One thing I want to add  Ironite or any treatment against wear and tear of top surface can never be associate with Impact resistance.
Wear and tear or abration of an substance or object is measured by its hardness.
Impact resistance is measured by its toughness or stiffness.
Fatigue or durability is measured by its soundness.
Comprressive strength is measured by its crushing value.
Regards 

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vikram.jeet General Sponsor
Joined: 26 Jan 2003 Posts: 2212

Posted: Fri Oct 15, 2010 5:43 am Post subject: Design for impact load 


Dear Er MN Nisar,
As per IS 875(part2) , Imact loading can be taken without any reservations/confusions
For frames supporting Lifts & Hoists                        100%
For foundations,footings and piers supporting               40%
Lifts and hoisting apparatus
Generally in cranes , horizontal loads (in transverse as well as longitudinal
direction ) occur due to braking/tractive efforts on crane movement which is
horizontal . But for Lifts which are hoisted on pulley drum through ropes
and move within vertical members (guide rails) and movement is only vertical, the
question of horizontal loading does not arise under normal conditions(i.e. non seismic)
Lifts are also provided with shock/Impact absorber( Buffers) in Lift pit to safeguard
in event of lift failure
best regards
vikramjeet
respected sefiance
i am just confused about the impact loading due to lift in a building
with reference to the given answers i want some basic and general concept ..some of my friends suggested me to double the dead loads on account of impact loading ..does in a lift horizontal loads my also occurs ??? and what will be the resultant ???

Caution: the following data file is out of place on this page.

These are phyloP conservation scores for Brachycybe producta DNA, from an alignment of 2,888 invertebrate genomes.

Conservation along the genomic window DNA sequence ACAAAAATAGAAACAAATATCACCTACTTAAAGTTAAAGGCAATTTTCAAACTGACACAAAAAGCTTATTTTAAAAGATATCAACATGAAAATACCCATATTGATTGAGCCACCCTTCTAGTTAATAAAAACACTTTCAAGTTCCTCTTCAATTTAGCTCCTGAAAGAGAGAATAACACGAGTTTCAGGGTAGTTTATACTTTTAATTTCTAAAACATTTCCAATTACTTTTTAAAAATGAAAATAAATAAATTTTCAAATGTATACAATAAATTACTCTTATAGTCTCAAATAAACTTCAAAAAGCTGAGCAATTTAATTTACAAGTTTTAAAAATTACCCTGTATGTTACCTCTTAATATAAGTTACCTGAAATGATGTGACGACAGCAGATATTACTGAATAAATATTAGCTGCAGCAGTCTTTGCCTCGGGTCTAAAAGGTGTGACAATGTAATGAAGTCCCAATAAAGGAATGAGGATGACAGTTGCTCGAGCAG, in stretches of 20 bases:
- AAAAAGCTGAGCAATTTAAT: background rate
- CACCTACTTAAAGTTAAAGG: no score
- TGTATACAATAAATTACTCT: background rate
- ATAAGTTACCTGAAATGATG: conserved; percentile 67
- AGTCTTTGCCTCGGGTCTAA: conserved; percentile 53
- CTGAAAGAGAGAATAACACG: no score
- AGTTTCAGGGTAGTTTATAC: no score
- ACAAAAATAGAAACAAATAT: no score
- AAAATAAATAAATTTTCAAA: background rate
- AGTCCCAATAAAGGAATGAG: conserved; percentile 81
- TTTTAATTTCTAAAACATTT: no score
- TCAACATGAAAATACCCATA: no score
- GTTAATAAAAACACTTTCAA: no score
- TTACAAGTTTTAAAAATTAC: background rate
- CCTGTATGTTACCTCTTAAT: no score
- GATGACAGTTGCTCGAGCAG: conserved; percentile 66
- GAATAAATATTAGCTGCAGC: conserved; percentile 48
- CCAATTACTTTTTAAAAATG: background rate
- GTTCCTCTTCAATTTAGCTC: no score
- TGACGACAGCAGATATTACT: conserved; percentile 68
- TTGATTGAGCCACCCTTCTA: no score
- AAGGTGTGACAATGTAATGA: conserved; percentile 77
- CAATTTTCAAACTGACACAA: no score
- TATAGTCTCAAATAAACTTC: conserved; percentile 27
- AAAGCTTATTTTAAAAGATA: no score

please suggest me
thanking you
m.n.nisar
 ญญ
Posted via Email 

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Heena SEFI Member
Joined: 10 Sep 2019 Posts: 2

Posted: Tue Sep 10, 2019 7:58 am Post subject: 


sspawar wrote:  Dear Frnds,
Below article defines well regarding  Impact loading also summerise
why L_{imp }=2L

Generally when the strength of machine elements are considered it is assumed that the loading is static or applied gradually. This loading condition is often not the case, the loading may be cyclic requiring assessment for fatigue. Fatigue or it may involve impact or suddenly applied loads. When loads are applied suddenly and when the loads are applied as impact loads the resulting transient stresses (and deformations) induced in the Design of Machine Elements are much higher than if the loads are applied gradually. This effect is shown in the diagram below
It is normal practice to design machines such that impact loads are eliminated or reduced by inclusion of shock absorbers. Inclusion of low cost, mass produced, shock absorbers can virtually eliminate the increased stresses and deformations resulting from impact loads.
Most ductile materials have strength properties which are a function of the loading speed. The more rapid the loading the higher the tensile and ultimate strengths of the materials. . Two standard tests, the Charpy and Izod, measure the impact energy (the energy required to fracture a test piece under an impact load), also called the notch toughness.
The detailed assessment of the strength of machine elements under impact loading regimes involves use of advanced techniques including Finite Element Analysis. Impact loads result in shock waves propogating through the elements with possible serious consequences. It is possible to complete a relatively simply stress evaluation for suddenly applied and impact loads by using the principle of conservation of energy and conditional that the materials considered are operating within their elastic regions.